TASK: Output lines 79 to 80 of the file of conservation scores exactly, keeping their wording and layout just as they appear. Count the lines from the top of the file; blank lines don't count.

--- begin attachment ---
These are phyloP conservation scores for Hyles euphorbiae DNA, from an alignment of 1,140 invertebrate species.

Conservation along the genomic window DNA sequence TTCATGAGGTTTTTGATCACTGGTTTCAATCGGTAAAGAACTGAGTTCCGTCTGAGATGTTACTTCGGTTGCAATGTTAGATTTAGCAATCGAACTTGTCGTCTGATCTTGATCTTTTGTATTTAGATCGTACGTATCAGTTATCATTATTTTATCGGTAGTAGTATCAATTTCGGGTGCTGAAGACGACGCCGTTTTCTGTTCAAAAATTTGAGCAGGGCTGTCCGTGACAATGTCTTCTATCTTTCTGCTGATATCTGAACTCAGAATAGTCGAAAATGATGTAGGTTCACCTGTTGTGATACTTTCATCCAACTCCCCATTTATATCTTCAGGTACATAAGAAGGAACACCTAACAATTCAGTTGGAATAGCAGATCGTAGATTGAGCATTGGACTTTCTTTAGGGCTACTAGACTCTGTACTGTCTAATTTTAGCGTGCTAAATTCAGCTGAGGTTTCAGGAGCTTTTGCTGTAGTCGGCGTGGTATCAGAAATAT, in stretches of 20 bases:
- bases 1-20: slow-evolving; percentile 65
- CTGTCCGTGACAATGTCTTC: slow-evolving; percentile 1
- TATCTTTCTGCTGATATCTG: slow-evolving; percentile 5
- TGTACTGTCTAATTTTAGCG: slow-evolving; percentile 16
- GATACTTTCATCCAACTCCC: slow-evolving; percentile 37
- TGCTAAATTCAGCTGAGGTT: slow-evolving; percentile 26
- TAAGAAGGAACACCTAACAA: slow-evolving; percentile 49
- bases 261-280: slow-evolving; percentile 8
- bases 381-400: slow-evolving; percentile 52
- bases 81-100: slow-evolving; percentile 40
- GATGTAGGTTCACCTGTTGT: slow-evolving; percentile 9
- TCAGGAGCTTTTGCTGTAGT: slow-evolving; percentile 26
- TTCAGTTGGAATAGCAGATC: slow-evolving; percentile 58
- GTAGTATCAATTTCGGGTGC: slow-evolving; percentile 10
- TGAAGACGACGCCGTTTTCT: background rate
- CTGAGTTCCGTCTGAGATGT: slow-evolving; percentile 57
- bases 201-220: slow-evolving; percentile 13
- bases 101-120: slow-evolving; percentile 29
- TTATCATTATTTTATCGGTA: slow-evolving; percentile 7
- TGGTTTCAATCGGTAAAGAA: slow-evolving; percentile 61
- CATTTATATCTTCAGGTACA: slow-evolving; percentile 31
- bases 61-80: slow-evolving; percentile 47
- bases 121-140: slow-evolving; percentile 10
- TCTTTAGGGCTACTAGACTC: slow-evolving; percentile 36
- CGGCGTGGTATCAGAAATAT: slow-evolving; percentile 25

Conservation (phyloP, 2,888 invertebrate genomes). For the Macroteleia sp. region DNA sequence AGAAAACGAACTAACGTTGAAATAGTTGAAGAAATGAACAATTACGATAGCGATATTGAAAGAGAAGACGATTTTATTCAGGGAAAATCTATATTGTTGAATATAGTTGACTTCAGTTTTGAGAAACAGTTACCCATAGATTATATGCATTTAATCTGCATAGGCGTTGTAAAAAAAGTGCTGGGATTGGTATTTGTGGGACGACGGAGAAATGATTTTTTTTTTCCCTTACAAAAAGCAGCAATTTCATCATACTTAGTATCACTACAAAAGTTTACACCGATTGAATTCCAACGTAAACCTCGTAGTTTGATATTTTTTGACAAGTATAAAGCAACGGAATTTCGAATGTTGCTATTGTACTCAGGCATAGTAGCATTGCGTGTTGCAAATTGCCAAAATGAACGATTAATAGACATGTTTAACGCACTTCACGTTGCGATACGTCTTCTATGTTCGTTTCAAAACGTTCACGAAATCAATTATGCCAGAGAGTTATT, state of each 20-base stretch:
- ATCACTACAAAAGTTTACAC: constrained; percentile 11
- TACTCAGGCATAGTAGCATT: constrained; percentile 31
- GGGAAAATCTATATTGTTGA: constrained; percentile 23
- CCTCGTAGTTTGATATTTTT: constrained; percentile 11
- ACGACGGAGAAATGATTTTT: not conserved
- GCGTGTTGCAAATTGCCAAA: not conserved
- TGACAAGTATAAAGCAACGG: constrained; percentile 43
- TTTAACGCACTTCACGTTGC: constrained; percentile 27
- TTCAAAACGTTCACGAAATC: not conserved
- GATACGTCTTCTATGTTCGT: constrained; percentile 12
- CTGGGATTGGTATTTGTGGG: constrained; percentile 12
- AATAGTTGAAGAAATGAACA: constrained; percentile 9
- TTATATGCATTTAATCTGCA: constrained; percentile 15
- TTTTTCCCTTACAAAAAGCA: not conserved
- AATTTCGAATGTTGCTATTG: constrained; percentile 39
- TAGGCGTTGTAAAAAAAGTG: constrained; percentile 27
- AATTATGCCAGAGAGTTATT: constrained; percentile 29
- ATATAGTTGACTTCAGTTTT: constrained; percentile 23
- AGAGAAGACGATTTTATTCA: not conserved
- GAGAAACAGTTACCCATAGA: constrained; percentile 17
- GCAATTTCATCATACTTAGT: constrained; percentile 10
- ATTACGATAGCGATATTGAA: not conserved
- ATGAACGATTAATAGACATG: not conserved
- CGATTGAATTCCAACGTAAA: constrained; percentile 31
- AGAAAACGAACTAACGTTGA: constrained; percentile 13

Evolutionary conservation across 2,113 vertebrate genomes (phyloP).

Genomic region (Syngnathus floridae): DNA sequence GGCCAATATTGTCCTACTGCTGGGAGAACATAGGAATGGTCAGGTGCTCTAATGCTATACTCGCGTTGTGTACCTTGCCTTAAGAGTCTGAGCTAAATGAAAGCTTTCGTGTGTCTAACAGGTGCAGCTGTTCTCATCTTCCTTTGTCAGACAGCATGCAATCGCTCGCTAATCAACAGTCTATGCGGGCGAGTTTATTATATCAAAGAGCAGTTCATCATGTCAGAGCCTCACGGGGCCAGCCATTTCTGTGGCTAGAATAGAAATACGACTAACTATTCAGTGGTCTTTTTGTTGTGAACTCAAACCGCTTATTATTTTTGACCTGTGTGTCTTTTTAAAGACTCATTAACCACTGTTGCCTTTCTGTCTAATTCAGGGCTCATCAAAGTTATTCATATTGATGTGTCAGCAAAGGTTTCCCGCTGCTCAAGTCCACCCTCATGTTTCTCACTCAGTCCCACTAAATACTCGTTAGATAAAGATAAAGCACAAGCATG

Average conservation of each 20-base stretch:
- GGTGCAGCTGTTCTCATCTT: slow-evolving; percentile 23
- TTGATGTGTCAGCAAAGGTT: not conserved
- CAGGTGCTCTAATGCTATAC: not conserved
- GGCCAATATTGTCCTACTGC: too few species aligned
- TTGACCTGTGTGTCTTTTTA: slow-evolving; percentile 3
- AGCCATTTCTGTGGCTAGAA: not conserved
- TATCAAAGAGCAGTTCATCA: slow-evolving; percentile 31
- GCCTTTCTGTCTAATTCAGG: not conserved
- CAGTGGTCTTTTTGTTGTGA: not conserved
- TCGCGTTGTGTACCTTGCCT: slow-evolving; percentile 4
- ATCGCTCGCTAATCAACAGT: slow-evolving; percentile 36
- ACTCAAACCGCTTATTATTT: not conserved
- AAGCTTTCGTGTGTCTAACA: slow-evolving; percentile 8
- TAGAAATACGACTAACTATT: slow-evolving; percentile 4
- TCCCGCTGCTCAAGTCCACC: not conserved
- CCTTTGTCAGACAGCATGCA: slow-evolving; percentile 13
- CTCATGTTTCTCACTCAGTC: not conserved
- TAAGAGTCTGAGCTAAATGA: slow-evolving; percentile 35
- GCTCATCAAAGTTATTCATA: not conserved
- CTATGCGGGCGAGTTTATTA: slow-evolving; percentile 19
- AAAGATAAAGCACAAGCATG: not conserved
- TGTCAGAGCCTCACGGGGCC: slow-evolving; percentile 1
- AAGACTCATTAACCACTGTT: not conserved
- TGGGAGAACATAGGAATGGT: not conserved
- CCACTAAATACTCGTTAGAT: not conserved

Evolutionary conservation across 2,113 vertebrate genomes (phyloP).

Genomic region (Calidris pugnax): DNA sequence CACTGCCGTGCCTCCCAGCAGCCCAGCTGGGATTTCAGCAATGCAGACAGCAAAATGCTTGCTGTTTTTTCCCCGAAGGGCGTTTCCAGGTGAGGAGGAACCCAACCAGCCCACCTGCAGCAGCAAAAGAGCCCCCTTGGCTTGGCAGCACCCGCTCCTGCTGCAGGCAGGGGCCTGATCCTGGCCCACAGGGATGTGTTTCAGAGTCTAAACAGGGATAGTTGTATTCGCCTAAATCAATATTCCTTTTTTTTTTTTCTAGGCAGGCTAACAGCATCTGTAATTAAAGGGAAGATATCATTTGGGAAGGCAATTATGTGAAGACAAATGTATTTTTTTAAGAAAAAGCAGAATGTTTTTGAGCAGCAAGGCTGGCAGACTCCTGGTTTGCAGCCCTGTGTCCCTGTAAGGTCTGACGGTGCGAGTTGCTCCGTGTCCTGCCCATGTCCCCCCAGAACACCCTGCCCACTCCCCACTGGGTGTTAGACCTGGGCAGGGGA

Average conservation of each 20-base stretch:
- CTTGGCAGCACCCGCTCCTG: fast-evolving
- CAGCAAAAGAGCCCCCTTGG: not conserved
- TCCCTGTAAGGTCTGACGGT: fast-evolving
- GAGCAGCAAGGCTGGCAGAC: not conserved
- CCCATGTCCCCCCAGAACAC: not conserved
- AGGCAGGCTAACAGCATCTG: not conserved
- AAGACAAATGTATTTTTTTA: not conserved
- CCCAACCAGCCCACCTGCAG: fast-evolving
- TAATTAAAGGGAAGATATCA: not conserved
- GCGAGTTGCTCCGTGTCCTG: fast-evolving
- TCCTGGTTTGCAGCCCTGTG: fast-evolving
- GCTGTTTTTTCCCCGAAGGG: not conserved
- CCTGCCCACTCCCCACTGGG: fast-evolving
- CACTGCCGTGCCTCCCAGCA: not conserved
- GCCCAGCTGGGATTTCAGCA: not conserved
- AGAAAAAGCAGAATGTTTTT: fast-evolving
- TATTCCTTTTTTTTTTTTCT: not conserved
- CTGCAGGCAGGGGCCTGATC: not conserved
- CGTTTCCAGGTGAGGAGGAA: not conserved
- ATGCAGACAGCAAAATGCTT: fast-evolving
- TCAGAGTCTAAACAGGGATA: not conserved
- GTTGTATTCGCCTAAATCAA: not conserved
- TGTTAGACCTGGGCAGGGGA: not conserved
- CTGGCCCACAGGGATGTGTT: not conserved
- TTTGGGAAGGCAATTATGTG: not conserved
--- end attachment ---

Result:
- AAGACTCATTAACCACTGTT: not conserved
- TGGGAGAACATAGGAATGGT: not conserved